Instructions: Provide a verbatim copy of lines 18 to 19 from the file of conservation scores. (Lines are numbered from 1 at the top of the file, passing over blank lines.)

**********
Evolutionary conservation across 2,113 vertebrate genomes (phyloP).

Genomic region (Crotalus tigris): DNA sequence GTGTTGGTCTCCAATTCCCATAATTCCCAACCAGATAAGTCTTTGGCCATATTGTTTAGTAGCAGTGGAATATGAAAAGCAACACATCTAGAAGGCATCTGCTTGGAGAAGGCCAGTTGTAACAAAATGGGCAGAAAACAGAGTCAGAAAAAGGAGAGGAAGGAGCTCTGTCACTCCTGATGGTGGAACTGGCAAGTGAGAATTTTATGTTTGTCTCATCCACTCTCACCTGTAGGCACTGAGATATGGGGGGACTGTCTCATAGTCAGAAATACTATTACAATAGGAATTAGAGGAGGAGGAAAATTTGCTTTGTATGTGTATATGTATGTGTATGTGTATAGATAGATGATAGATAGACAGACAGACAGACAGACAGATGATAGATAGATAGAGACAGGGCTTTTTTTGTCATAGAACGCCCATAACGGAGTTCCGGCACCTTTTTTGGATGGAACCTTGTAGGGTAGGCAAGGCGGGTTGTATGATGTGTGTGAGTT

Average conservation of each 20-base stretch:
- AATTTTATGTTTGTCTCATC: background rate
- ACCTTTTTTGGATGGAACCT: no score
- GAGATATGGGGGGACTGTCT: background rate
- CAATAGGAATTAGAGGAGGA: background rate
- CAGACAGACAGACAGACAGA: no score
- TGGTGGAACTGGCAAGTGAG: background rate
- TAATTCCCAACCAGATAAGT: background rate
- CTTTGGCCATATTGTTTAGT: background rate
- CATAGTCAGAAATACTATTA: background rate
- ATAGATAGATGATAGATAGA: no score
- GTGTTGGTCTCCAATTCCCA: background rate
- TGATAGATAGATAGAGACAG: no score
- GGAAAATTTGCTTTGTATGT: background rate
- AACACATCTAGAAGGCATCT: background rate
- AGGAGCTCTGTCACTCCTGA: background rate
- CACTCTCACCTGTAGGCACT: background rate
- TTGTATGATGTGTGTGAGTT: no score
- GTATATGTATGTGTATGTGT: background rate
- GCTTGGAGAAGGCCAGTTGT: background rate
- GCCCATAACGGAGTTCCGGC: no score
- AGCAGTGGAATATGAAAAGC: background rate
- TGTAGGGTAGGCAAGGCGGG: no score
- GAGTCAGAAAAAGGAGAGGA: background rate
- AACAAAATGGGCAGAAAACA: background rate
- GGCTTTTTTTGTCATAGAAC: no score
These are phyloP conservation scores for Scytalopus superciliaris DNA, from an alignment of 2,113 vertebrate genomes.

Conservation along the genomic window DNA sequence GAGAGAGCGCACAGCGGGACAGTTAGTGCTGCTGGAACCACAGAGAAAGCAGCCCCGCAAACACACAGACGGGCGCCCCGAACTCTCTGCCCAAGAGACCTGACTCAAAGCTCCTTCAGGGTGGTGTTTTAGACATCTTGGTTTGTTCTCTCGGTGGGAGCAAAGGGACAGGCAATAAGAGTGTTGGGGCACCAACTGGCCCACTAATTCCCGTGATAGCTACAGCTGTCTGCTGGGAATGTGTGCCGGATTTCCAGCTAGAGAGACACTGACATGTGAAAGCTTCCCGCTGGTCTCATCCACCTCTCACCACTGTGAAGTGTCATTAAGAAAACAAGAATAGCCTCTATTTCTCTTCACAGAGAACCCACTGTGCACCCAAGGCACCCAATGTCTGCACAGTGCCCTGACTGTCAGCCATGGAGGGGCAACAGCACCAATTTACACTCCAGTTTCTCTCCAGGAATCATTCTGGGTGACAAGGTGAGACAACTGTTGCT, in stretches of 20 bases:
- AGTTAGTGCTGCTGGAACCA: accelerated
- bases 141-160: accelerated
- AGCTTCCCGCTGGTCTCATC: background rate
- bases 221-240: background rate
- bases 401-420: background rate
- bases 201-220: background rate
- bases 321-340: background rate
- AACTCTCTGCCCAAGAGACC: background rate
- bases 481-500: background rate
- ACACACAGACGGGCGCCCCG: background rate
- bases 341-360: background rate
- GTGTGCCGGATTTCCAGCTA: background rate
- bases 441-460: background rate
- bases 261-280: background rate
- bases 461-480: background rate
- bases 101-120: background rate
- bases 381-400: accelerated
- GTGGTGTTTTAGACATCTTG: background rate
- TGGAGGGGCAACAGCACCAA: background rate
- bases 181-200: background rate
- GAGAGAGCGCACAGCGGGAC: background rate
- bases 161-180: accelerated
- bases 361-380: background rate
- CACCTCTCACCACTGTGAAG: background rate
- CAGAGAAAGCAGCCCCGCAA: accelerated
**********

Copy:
- AGGAGCTCTGTCACTCCTGA: background rate
- CACTCTCACCTGTAGGCACT: background rate